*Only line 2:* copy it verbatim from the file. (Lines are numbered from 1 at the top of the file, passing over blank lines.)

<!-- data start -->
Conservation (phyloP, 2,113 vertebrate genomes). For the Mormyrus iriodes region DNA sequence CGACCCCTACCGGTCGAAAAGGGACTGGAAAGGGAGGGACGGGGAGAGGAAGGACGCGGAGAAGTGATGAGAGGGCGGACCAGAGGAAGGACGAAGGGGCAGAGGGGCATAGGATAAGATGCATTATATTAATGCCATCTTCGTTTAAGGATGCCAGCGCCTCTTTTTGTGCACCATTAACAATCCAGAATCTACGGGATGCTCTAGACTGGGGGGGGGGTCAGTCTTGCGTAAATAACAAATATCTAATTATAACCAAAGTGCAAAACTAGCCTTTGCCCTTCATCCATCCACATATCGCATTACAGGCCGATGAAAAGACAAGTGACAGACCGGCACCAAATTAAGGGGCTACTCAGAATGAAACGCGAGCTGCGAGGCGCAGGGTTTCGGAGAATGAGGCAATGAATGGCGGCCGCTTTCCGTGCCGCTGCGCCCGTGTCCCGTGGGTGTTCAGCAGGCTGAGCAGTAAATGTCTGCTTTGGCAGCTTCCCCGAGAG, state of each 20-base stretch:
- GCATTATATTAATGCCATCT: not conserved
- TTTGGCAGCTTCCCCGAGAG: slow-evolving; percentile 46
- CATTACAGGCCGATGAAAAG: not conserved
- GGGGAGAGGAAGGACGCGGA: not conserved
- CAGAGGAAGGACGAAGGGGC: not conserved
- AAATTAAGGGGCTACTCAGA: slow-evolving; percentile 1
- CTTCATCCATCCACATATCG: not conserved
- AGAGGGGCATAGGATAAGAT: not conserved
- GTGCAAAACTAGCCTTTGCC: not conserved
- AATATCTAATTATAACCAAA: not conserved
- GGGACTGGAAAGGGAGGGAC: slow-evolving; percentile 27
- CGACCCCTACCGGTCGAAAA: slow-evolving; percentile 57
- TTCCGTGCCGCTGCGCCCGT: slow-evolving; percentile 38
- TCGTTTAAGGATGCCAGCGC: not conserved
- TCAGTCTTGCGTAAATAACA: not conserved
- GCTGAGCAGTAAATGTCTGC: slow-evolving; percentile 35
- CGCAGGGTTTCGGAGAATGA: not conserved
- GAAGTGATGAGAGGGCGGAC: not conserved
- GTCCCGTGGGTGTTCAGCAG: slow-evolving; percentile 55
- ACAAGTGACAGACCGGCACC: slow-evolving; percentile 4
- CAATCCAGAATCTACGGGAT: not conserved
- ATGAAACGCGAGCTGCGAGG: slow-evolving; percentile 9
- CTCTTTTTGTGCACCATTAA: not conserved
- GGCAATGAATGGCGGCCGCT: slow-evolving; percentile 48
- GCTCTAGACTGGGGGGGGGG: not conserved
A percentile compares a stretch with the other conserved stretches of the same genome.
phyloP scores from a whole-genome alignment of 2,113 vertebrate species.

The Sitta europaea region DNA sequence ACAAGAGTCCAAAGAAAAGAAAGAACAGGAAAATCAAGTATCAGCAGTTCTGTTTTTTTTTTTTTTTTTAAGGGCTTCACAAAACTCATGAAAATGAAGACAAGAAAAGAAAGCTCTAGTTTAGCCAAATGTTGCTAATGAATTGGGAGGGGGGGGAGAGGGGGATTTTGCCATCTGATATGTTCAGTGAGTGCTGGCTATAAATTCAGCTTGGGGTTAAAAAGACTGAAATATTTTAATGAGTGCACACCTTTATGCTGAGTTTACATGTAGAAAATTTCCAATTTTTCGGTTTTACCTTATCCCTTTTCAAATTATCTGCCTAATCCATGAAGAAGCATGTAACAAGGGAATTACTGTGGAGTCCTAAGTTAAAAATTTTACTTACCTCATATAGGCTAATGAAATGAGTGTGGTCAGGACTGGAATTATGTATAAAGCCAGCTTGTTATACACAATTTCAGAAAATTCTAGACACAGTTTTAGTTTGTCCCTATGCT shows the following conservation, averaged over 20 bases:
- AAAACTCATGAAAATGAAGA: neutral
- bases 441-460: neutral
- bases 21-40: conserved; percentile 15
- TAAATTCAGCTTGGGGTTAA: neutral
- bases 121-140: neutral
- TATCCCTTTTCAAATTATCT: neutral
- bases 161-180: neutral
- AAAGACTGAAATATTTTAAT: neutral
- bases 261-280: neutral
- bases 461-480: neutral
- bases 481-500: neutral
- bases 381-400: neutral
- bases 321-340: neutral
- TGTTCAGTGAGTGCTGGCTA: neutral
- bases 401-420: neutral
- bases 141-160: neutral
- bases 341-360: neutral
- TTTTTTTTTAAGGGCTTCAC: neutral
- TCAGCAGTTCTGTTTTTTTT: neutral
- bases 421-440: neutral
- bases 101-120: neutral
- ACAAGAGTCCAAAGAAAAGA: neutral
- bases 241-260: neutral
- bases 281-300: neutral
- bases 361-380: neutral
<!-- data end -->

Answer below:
- GCATTATATTAATGCCATCT: not conserved